How many parking places does the Town need at this location?  You’d figure, you’d get a clear idea of that first, then proceed, right?  Nope.  Not clear that anybody has any estimate of that, but … but the Town will eventually do some sort of study, at some point, to guess at that.  It’s on the calendar for some time a couple of years from now.

How much time does the Town have to think this over?  One month.  According to Town staff, the agreement has to be signed no later than next month’s Town Council meeting.

Does this have anything to do with a modified Capital Improvement Plan (CIP), for the Town Council to re-approve at this meeting?  See materials on this Town of Vienna website page. Maybe, I haven’t quite had the time to look at it, except to see that, when the Town couldn’t fit the $35M borrowing into its current economic model, it … changed the economic model so that the $35M in proposed 2020 borrowing now fits.

Is the 2020 bond issue still, by far, the largest amount the Town has ever borrowed?  Yep.

Do we still burn through all the reserves in the bond fund, down to the agreed-upon $2M minimum safe level?  Yep, somehow, with the new economic assumptions, the reserves fall to exactly $2M with $35M in borrowings, which is exactly the minimum acceptable level.  (This is from materials for Tonight’s Town Council meeting).

Does that new projection include additional 2022 and later borrowings to cover the increased cost of the parking garage?  Not clear, because not shown.  Last time around, the figured the cost of the garage in as about $4.7M, but free to the Town (paid for by some other entity).  So it’s not clear that an additional $9M in liabilities has been worked into the future borrowing scenario.  Here’s how the Town’s projected borrowings stood as of the last (what I though was the final approved) version of the CIP.  (This is calculated from the prior CIP, not the new CIP to be approved at tonight’s Town Council meeting.)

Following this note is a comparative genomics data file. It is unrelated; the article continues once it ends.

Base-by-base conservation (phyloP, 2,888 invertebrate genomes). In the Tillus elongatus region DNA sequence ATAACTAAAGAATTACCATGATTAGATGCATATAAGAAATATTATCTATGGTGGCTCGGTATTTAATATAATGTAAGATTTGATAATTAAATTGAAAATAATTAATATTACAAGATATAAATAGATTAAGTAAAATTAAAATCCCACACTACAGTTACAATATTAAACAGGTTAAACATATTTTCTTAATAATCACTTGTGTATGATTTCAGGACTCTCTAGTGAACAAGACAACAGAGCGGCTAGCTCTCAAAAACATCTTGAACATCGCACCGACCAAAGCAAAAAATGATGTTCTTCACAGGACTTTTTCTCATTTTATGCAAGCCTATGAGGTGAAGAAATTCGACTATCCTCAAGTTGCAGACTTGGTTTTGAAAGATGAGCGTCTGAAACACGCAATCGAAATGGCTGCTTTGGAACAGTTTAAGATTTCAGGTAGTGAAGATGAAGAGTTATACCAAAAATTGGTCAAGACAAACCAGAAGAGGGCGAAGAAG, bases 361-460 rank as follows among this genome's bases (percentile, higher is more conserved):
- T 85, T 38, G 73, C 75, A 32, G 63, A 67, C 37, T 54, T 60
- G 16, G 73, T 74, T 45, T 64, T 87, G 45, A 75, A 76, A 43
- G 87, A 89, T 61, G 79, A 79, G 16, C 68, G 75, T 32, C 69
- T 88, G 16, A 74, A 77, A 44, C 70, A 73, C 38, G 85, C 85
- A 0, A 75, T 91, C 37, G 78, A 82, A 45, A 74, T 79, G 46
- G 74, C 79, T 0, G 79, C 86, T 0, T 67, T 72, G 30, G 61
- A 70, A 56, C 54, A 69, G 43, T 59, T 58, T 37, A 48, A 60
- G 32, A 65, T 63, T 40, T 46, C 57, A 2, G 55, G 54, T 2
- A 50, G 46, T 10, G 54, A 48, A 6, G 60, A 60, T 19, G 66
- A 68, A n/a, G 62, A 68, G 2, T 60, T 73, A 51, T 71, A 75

Today, gold hit $1673 per troy ounce (per Kitco).  Does anybody remember or care what happened to meals tax revenues for 2009, during the last recession?  Nope.  Likely I’m the only person in Town who cares about that.  But just FYI, here’s the historical on that one:

Does it bother anyone but me that the Town is projecting no trouble paying for all this, based on nothing but ultra-strong revenue growth for immediate, mid-term, and far future?  Apparently not.

How long does the Town Council get to think about this new proposed CIP?  Per the presentation, no time at all — they have to approve it tonight.

Post #522: The 2/3/2020 Town Council meeting

The Vienna Town Council met last night to consider a few items of business.  You can find the agenda and meeting materials on this web page.

Land at 440 Beulah and 114 Locust converted to government use.  The main item on the agenda was to get the ball rolling on legally allowing a couple of parcels of land in Vienna to be used as part of the new police station project.  The properties in question are the area directly adjacent to the existing police station (114 Locust) , and a house out on Beulah Road (440 Beulah), adjacent to the “Beulah Road Mulch Yard”.  The Town bought that Beulah Road house back 2018, but refused at that time to say why it had bought it.

Unsurprisingly, that proposal passed unanimously.  That was pretty much a given, as they’ll have to rezone at least the house next to the police station in order to build the new one there.

As I understand it, this was just the first step – amending the Town’s comprehensive plan to allow this.  I have the vague impression that they’ll have to come back and redo this, for the rezoning proper, in order to satisfy all the legal requirements.

Town account balances.  A second item of business was one that I think I haven’t seen before, which was a report on the Town’s financial assets — its investment balances.  Given the property values and incomes in Vienna, it should come as no surprise that the Town is in good financial health and has tens of millions (30-ish million?) of dollars invested in various interest-bearing accounts.